Johnson have an additional long syllable at the end: but these are
_iambics_, if we look upon the additional syllable to be at the beginning,
which is much more agreeable to the analogy of music."--_Churchill's New
Gram._, p. 390. This doubt, ridiculous as must be all reasoning in support
of it, the author seriously endeavours to raise into a general conviction
_that we have no trochaic order of verse!_ It can hardly be worth while to
notice here all his remarks. _"An additional long syllable"_ Johnson never
dreamed of--"at the end"--"at the beginning"--or anywhere else. For he
discriminated metres, not by the number of feet, as he ought to have done,
but by the number of _syllables_ he found in each line. His doctrine is
this: "Our _iambick_ measure comprises verses--Of four syllables,--Of
six,--Of eight,--Of ten. Our _trochaick_ measures are--Of three
syllables,--Of five,--Of seven. These are the measures _which are now in
use_, and above the rest those of seven, eight and ten syllables. Our
ancient poets wrote verses sometimes of twelve syllables, as Drayton's
Polyolbion; and of fourteen, as Chapman's Homer." "We have another measure
very quick and lively, and therefore much used in songs, which may be
called the _anapestick_.
'May I govern my passion with absolute sway,
And grow wiser and better as life wears away.' _Dr. Pope_.
"In this measure a syllable is often retrenched from the first foot, [;] as
'When present we love, and when absent agree,
I th'nk not of I'ris [.] nor I'ris of me.' _Dryden_.
"These measures are varied by many combinations, and sometimes by _double
endings_, either with or without rhyme, as in the _heroick_ measure.
''Tis the divinity that stirs _within us_,
'Tis heaven itself that points out an _hereafter._.' _Addison_.
"So in that of eight syllables,
'They neither added nor confounded,
They neither wanted nor abounded.' _Prior_.
"In that of seven,
'For resistance I could _fear none_,
But with twenty ships had done,
What thou, brave and happy _Vernon_,
Hast achieved with six alone.' _Glover_.
"To these measures and their laws, may be reduced every species of English
verse."--_Dr. Johnson's Grammar of the English Tongue_, p. 14. See his
_Quarto Dict._ Here, except a few less important remarks, and sundry
examples of the metres named, is Johnson's _whole scheme_ of versification.
OBS. 7.--How, when a prosodist judges certain examples to "have an
additional long syllable at the end," he can "look upon the additional
syllable to be at the beginning," is a matter of marvel; yet, to abolish
trochaics, Churchill not only does and advises this, but imagines short
syllables removed sometimes from the beginning of lines; while sometimes he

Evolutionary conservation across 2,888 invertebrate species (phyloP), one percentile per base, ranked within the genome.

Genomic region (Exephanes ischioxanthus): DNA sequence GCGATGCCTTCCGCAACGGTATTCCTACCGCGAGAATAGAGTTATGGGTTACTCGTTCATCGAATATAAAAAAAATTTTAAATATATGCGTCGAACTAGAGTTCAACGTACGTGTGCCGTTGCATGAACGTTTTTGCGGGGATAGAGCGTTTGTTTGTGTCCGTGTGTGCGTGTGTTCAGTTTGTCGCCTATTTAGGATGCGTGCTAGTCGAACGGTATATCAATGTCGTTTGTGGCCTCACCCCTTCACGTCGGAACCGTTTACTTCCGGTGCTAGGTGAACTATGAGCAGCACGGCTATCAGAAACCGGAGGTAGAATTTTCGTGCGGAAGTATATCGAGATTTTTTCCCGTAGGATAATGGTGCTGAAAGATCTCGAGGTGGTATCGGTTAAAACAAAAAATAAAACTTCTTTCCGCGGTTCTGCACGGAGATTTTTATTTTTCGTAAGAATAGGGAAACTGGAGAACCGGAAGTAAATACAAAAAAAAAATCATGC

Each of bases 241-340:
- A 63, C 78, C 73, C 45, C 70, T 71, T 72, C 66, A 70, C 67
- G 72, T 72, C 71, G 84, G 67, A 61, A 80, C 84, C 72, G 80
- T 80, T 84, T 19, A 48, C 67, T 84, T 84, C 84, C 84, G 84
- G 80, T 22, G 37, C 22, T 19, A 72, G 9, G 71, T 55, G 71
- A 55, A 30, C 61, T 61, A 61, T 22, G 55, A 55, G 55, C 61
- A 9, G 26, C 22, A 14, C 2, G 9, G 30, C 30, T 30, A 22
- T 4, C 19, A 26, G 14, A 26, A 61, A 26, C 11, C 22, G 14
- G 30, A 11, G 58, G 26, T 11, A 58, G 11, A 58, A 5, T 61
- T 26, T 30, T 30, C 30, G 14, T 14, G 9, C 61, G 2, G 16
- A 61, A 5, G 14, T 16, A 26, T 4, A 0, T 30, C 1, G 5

couples final short syllables with initial long ones, to make iambs, and
yet does not always count these as feet in the verse, when he has done so!
Johnson's instructions are both misunderstood and misrepresented by this
grammarian. I have therefore cited them the more fully. The first syllable
being retrenched from an _anapest_, there remains an _iambus_. But what
countenance has Johnson lent to the gross error of reckoning such a foot an
anapest still?--or to that of commencing the measurement of a line by
including a syllable not used by the poet? The preceding stanza from
Glover, is _trochaic of four feet_; the odd lines full, and of course
making double rhyme; the even lines catalectic, and of course ending with a
long syllable counted as a foot. Johnson cited it merely as an example of
"_double endings_" imagining in it no "additional syllable," except perhaps
the two which terminate the two trochees, "fear none" and "Vernon." These,
it may be inferred, he improperly conceived to be additional to the regular
measure; because he reckoned measures by the number of syllables, and
probably supposed single rhyme to be the normal form of all rhyming verse.
OBS. 8.--There is false scansion in many a school grammar, but perhaps none
more uncouthly false, than Churchill's pretended amendments of Johnson's.
The second of these--wherein "the old _seven_[-]_foot iambic_" is
professedly found in two lines of Glover's _trochaic tetrameter_--I shall
"In the anapaestic measure, Johnson himself allows, that a syllable is often
retrenched from the first foot; yet he gives _as an example of trochaics
with an additional syllable at the end of the even lines_ a stanza, which,
by adopting the _same principle_, would be in the iambic measure:
"For | resis- | tance I | could fear | none,
But | with twen | ty ships | had done,
What | thou, brave | and hap | py Ver- | non,
Hast | achiev'd | with six | alone.
In fact, _the second and fourth lines_ here stamp the character of the
measure; [Fist] _which is the old seven[-]foot iambic broken into four and
three_, WITH AN ADDITIONAL SYLLABLE AT THE BEGINNING."--_Churchill's New
Gram._, p. 391.
After these observations and criticisms concerning the trochaic order of
verse, I proceed to say, trochaics consist of the following measures, or
MEASURE I.--TROCHAIC OF EIGHT FEET, OR OCTOMETER.
_Example I.--"The Raven"--First Two out of Eighteen Stanzas_.
"Once up | -on a | midnight | dreary, | while I | pondered, | weak and
Over | _m=any ~a_ | quaint and | _c=ur~io~us_ | volume | of for
| -gotten | lore,
While I | nodded, | nearly | napping, | sudden |-ly there | came a
As of | some one | gently | rapping, | rapping | at my | chamber
''Tis some | visit |-or,' I | muttered, | 'tapping | at my | chamber
Only | this, and |nothing | more."
Ah! dis |-tinctly | I re |-member | it was | in the | bleak De
And each | _s=ep~ar~ate_ | dying | ember | wrought its | ghost up
|-on the | floor;
Eager |-ly I | wished the | morrow; | vainly | had I | tried to